BY JULIA FISCHER
Growing up as a mixed Latina, I have always faced racism. I have been discriminated against, been called slurs, and have been made to feel unworthy. As a child, I thought that something must be wrong with me as I could never clearly figure out why people looked at me differently. In elementary school, I was embarrassed of my skin color and wished I looked more like my white father instead of my Hispanic mother. I would wear jeans so my legs would stay pale and try to remain indoors so I wouldn’t add color to my skin. In high school, the kids would self-segregate and those of color would not typically interact with those who were white.
I have always been one of the few equestrians to be of color in my local area of Colorado. If it wasn’t for my family always supporting me, I would have quit this sport a long time ago. I felt isolated at the barns and encountered racist equestrians who never saw my family as equals. Not seeing clear representation at the top of our sport made me feel alone at times. I never saw another rider similar to me until I began to consistently show horses.
With no power or voice in this community, I felt belittled. My worth was directly questioned by people, and I was told that I did not deserve to ride.
Many people have told me that they “don’t see color,” but this statement ignores all of the struggles that myself and my family have gone through. It’s dismissive, and is typically used to end a conversation that I am trying to start. Typically, the same people who used this phrase would also treat their Hispanic grooms poorly and underpay their workers.
Although people claim the horse community is accepting of everyone, there are times when I’m not sure. I am one who is fortunate to currently be with a barn that does support all of their riders and has a great community of equestrians. But when traveling to horse shows, it is evident that not everyone is like this.
At the shows, people seemed shocked when they saw me as the rider—not the groom. They’ve outwardly expressed how odd it was to see a Latina riding a horse. One of the first times I witnessed this was when I arrived to participate at the Sonoma Horse Park in Northern, CA. The grooms at the barn next to us commented how funny it was to see a Hispanic girl riding a horse and a white person grooming. It was the role reversal of what is typically seen at horse shows across the nation.
It’s important to remember that it wasn’t until around 1964 that people of color could compete against whites, due to Jim Crow laws. Black riders are a part of our equestrian history too, but have been silenced in our history. People of all races were in the cavalry and contributed to our modern riding style, but were never able to compete against others equally.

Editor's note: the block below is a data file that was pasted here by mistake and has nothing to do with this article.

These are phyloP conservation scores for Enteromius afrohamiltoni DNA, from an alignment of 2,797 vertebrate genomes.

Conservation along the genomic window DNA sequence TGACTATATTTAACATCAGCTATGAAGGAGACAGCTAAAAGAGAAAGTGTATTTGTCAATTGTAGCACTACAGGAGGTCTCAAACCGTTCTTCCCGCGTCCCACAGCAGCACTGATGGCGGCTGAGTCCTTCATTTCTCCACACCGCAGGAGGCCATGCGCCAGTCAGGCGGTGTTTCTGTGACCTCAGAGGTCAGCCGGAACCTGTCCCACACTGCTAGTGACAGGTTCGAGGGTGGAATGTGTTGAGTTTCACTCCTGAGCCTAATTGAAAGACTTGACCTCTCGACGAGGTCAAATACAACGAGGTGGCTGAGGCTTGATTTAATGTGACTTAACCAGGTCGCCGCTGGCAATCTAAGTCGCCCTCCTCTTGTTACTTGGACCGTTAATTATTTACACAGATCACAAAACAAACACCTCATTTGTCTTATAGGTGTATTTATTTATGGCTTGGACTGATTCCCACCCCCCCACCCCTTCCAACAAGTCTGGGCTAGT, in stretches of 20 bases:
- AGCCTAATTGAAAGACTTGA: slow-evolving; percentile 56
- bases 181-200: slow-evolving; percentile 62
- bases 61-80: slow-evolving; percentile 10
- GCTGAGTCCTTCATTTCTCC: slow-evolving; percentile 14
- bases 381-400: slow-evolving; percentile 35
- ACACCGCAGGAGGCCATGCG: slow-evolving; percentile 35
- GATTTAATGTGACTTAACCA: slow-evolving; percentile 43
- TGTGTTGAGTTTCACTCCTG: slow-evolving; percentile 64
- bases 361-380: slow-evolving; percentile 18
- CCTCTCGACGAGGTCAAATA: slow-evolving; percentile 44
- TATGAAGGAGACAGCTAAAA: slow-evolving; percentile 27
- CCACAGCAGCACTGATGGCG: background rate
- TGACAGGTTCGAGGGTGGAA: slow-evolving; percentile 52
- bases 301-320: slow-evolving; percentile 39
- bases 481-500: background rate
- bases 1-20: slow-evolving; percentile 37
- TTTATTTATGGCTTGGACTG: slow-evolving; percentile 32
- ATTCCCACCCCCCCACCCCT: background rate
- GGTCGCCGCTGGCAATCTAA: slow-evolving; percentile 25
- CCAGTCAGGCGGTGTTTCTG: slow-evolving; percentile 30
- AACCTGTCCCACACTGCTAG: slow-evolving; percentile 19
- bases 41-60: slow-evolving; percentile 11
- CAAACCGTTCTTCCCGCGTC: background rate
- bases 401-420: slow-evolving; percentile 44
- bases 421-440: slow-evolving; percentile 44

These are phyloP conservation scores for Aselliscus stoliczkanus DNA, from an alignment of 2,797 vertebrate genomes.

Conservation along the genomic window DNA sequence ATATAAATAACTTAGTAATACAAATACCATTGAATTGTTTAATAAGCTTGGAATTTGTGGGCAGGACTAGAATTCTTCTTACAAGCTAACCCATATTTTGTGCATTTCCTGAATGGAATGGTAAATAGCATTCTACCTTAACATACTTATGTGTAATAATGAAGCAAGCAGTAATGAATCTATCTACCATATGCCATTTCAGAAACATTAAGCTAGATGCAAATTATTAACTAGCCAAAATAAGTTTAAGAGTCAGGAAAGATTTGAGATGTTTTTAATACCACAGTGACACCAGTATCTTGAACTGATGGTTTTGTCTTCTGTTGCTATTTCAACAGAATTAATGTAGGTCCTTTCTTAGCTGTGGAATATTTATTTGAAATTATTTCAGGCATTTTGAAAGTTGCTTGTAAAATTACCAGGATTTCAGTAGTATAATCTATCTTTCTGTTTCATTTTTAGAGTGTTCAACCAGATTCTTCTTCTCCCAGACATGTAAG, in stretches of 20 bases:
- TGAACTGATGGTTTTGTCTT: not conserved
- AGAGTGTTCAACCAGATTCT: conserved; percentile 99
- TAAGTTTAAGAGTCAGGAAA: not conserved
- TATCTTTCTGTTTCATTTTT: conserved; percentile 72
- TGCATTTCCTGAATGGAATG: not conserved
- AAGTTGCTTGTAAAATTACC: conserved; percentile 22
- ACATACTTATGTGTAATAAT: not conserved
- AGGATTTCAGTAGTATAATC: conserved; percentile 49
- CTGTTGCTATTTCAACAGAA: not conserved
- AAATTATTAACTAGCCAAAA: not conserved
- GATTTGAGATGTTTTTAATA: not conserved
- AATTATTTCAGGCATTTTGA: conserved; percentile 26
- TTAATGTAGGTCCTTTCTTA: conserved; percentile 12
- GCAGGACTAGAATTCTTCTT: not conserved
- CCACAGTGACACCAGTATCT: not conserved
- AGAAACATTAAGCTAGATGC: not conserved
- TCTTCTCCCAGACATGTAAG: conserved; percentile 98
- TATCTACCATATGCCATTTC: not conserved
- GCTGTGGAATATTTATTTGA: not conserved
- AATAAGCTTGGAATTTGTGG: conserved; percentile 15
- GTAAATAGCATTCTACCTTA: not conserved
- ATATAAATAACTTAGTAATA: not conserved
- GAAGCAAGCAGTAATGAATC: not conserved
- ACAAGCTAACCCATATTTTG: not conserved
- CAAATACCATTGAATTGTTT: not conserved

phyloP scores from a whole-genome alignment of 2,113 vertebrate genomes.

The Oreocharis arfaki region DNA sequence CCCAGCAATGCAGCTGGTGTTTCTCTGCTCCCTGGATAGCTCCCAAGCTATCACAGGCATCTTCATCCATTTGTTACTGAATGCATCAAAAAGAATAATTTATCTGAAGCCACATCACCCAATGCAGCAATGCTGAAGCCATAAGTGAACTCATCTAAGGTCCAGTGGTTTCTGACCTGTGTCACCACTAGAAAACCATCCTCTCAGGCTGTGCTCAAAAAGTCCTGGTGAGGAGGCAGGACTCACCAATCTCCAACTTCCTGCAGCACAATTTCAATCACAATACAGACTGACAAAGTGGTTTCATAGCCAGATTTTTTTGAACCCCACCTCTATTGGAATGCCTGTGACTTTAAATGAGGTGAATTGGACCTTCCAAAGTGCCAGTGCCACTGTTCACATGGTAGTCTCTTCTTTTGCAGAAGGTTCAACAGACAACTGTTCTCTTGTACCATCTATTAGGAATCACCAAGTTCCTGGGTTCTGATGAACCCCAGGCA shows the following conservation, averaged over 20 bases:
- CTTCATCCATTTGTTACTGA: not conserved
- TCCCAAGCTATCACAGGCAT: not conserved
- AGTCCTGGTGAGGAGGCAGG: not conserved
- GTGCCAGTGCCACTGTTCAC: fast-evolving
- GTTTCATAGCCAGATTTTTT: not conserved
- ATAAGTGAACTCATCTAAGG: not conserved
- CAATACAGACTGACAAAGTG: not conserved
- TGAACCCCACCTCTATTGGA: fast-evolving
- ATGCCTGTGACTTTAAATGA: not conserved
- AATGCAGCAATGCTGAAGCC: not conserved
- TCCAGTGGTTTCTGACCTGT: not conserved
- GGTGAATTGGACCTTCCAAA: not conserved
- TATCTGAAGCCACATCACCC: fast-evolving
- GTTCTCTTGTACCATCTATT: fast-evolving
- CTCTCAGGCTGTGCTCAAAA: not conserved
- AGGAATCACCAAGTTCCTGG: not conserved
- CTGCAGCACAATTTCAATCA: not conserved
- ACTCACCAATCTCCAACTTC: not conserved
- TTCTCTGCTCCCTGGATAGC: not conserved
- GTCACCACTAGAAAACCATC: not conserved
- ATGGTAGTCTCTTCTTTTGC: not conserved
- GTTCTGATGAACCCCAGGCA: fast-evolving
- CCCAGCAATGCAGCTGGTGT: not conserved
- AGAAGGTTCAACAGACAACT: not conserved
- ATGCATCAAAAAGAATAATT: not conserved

When it comes to LatinX riders specifically, vaqueros from Mexico inspired today’s cowboy. They taught the American west how to herd animals yet when we refer to cowboys it’s the gunslinging white cowboys from a 1950s movie that pops into our head. People of all ethnicities have contributed to our history with horses, but it remains a sport dominated by caucasians.
As a proud supporter of the Black Lives Matter movement, I challenge the horse community to take a look within itself to change for the better. A lot of people want to dismiss this issue and say communities of color tend to be underpaid (which they are), and simply blame the issue (lack of participation) on finances. But those are simple answers to a complex problem. We have a lot of room for improvement.
The equestrian community is not as opening to everyone as it wants to seem. Sure, horses are a great equalizer and can bring us together in this sport, but biased people can just as easily separate us and make us feel alone.
We have to understand that there are people in our sport who are inherently racist. It’s our job to call them out. If you think that racism doesn’t exist within the horse community, you are either not asking the right questions or not looking hard enough. If we want our sport to be anti-racist—and we should—this is how we have to start behaving.
When I had the opportunity to compete at Spruce Meadows in Canada as well as riding in Spain, I saw more diversity in the riders that competed. In those international spaces, I never felt out of place. As a community we can be more accepting here in the States. We need to be more inclusive. We must become anti-racist in order to stop the spread of discrimination. We need to encourage young riders of color if we truly want to be an inclusive and global sport and not a sport so easily divided.
Julia Fischer grew up in a small town outside of Boulder, Colorado and is currently a sophomore at Arizona State University studying business. She has traveled across the nation showing her horse and competed her freshman year as a member of the Arizona State Equestrian Team.